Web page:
We’re excited to announce the 2021 Full Stop Editorial Fellows: Nico Millman and Kudrat Wadhwa!!!
These 3-month long fellowships invite early-career writers or editors to independently envision, commission, and edit an issue of the Full Stop Quarterly. Each fellow receives a budget to commission non-fiction essays and art, as well as guidance from the Full Stop editorial collective on every step of the process. The resulting quarterly issues will be released in Winter 2021 and Spring 2022.
Keep reading below to meet the fellows and learn about their editorial projects. And subscribe to our Patreon to receive these forthcoming issues of the Full Stop Quarterly and help support this Fellowship for future years.
Nico Millman, “The Cultural Politics of Land”
I am editing a special issue of the Full Stop Quarterly, currently titled “The Cultural Politics of Land.” This special issue strives to bring together nonfiction essays, book reviews, and interviews that illuminate the role of literature, art, and culture in contemporary social movements that challenge land dispossession. The contributions for this issue will examine cultural production from a variety of languages, geographies, and social movements, including those in Kashmir and India, Palestine, and indigenous territories across the U.S. and Latin America. While there are many differences between these regions’ histories, their struggles, and their modes of cultural expression, this special issue strives to situate them within a shared frame, particularly in relation to resonant patterns of colonial settlement, the resurgence of right-wing racial and religious nationalism globally, ongoing ecological devastation, the practice of state and paramilitary-led forced disappearances of civilians, the market for tourism, and free trade agreements between the United States, Mexico, Israel, and India around technology, weaponry, and agricultural commodities. Dissidents who challenge the dominant social order in these contexts face extreme forms of repression; yet, crucially, cultural production has functioned as a unique political tool within all of these struggles.
In this light, this special issue pursues the following questions: How do diasporic writers and artists involved in organized political collectivities challenge projects of land dispossession threatening their ancestral homelands? Do dissenting cultural forms circulate through corporate publishing and multimedia channels; or, because of their political nature, do they follow different patterns of circulation and translation? How do these cultural producers experiment with various artistic and literary traditions to express affective relations to the land? In what ways do cultural expressions about the land enliven social movements that seek territorial reclamation, ecological justice, and liberation from imperialism?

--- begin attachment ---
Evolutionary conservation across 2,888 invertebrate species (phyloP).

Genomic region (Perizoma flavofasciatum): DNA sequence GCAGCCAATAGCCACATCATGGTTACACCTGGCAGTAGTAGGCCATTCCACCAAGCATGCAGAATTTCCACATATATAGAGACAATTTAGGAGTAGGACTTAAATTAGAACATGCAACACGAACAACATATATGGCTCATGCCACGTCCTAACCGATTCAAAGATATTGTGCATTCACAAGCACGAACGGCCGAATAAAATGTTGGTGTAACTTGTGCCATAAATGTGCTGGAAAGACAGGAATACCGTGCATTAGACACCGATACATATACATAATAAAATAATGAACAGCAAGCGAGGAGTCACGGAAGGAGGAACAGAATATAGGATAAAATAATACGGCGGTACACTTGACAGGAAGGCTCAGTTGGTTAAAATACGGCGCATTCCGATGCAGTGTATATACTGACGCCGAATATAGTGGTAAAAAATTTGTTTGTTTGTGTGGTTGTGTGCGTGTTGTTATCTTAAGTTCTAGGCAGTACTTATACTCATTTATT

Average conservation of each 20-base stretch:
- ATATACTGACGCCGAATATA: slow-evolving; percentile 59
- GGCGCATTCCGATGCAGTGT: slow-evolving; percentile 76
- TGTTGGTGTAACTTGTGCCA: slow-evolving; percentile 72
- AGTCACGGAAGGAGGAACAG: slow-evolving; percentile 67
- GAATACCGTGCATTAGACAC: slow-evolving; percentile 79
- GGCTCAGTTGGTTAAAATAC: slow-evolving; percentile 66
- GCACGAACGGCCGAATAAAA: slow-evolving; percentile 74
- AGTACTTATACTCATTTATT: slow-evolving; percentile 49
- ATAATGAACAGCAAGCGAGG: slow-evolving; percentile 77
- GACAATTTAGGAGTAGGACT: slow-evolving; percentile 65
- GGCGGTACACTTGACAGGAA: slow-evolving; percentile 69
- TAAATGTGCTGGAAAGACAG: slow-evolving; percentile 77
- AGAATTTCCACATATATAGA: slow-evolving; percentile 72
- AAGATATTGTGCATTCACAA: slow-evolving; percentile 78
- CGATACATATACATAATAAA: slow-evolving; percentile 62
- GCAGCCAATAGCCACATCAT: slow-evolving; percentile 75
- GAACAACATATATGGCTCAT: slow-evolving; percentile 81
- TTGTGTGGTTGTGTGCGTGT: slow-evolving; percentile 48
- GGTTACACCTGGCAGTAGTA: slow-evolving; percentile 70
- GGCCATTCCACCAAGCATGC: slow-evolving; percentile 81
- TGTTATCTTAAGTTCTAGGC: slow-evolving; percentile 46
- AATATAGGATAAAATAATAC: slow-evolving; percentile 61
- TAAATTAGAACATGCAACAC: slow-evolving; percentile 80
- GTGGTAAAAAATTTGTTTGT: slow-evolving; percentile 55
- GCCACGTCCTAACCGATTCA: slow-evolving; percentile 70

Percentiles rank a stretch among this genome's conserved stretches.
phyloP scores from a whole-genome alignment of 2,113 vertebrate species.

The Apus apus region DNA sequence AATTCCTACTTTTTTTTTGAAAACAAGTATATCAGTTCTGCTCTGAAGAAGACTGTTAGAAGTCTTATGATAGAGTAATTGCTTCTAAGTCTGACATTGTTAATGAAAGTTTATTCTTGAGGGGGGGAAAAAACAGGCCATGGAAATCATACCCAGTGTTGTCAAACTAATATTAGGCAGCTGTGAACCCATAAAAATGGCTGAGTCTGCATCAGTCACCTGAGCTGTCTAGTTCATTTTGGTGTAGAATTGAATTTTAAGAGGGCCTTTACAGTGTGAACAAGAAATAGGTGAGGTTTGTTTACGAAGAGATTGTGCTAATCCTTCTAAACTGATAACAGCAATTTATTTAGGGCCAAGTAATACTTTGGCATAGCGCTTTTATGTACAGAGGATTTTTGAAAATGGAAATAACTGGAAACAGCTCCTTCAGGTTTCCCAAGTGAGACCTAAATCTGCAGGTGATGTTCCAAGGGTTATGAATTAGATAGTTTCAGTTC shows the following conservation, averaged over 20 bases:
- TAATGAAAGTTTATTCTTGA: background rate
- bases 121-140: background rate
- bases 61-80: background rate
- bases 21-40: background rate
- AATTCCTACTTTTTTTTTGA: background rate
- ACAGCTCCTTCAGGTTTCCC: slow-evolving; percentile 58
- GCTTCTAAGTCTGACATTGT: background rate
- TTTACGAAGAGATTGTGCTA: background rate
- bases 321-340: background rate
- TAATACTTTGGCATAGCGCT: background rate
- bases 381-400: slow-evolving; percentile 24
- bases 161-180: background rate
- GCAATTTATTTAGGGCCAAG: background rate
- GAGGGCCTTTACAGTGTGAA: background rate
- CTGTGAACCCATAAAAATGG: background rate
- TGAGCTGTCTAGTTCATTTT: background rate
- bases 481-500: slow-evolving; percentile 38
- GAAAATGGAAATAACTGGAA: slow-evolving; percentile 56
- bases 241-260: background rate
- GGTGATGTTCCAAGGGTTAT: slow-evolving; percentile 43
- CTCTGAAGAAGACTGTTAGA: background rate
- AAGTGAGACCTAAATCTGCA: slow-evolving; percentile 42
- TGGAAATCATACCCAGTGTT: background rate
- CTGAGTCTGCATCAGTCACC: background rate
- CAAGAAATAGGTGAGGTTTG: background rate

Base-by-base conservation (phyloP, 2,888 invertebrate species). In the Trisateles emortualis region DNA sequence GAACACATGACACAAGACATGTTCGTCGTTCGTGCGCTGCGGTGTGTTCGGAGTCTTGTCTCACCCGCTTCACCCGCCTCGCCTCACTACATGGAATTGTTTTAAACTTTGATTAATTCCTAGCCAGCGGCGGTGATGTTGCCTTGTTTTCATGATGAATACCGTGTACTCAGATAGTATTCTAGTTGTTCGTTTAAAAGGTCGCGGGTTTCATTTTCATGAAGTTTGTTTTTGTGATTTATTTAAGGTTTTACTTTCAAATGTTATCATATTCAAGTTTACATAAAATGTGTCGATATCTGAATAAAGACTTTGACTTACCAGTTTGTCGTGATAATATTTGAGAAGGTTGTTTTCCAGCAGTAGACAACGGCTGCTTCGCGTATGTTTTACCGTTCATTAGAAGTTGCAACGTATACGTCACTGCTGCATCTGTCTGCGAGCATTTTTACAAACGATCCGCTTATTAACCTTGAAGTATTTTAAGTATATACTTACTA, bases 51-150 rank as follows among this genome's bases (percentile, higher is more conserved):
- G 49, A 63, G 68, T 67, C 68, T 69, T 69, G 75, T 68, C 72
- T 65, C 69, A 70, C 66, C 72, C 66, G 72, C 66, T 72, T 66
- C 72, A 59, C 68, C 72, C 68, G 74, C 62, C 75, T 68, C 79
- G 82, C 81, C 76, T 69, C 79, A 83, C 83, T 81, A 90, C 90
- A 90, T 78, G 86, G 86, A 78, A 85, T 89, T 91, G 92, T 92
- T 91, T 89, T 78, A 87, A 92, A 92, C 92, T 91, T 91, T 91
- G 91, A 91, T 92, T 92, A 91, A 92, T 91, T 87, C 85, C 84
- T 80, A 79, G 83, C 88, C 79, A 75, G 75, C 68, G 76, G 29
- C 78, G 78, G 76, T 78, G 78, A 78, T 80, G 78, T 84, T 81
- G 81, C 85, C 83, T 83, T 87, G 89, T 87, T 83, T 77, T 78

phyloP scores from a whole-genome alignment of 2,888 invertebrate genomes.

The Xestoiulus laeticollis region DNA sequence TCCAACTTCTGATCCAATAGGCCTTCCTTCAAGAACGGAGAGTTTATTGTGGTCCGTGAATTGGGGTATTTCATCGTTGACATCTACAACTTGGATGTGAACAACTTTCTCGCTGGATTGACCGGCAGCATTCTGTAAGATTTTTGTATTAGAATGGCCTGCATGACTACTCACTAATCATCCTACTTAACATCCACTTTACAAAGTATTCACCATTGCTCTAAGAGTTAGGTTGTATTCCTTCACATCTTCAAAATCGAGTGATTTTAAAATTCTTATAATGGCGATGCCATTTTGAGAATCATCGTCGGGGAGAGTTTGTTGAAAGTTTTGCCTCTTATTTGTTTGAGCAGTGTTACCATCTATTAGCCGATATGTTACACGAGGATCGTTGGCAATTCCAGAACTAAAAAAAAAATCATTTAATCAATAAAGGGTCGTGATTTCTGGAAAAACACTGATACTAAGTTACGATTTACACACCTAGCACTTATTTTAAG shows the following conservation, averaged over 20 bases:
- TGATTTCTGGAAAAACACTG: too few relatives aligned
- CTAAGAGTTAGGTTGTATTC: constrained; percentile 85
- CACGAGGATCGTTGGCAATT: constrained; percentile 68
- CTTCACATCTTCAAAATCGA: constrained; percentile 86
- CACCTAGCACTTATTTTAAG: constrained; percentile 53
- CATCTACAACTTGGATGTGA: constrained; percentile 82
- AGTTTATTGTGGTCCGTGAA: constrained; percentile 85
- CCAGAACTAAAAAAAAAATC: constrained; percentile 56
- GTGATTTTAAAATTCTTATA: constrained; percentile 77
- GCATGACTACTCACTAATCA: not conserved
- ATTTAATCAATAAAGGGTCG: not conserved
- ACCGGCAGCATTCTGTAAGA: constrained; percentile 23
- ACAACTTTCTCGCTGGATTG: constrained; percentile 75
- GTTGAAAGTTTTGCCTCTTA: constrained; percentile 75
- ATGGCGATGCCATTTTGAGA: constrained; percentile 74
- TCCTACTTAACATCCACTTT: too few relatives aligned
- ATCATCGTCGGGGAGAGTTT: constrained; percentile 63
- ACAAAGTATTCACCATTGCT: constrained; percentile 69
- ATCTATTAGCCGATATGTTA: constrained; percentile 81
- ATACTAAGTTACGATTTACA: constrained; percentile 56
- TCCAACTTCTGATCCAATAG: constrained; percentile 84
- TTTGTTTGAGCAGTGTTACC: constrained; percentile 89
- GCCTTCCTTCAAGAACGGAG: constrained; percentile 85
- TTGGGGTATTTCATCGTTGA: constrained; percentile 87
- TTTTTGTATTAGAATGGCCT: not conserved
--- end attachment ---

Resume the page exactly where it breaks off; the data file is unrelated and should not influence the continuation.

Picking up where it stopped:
If you have interest in contributing to this special issue of the Full Stop Quarterly, contact Nico at [email protected]
Nico Millman (he/him) is a PhD Candidate in the English Department at the University of Pennsylvania. He is currently writing his doctoral dissertation, “Land and Revolution: Literatures in India and Latin America.” This project examines land dispossession and revolutionary politics in the literary imagination across India, Mexico, and the Andes throughout the twentieth century. Nico is currently the Director of Political Education for Philly Socialists, an editor and contributor for The Philadelphia Partisan, and a member of GET-UP (Graduate Employees Together at the University of Pennsylvania).
Kudrat Wadhwa, “Cynic”
The biggest change I’ve seen in myself over the past couple years is my increasing cynicism at the state of the world and our shared future. I used to be a hopeful person, someone who believed that change was possible, and strived in that direction. Of course it would be inaccurate to say that I’ve lost all of that spirit, but it would also be false to say that I’m the same person today.
It’s hard to not become increasingly cynical with age — the problems that we fought against in our idealistic years haven’t budged an inch, the politicians that we hoped would shake up the system also turned out to be selfish and spineless like the others, and war and killings continue no matter how many of us morally oppose them. Though some may view the growing culture of cynicism as a societal issue and call for earnestness instead, might there also be something redeeming about a cynical approach to life and politics?
My special issue of the Full Stop Quarterly, “Cynic,” will explore what cynicism means in today’s world through literature, art, and film. What cultural artifacts or figures best exemplify this worldview? And what do they tell us about society as a whole? How does modern-day cynicism differ from the ancient Greek philosophy of Cynicism and from pessimism and nihilism? What’s common between them? Who gets to be cynical — what role does class and privilege play here? I’m particularly interested in pieces that think through these questions alongside a book, film, poem, painting, or another cultural product, particularly those from the non-West.
If you have interest in contributing to this special issue of the Full Stop Quarterly, contact Kudrat at [email protected]
Kudrat Wadhwa is a writer based in Queens, New York. She is currently getting a Master’s in Literary Reportage at NYU.
This post may contain affiliate links.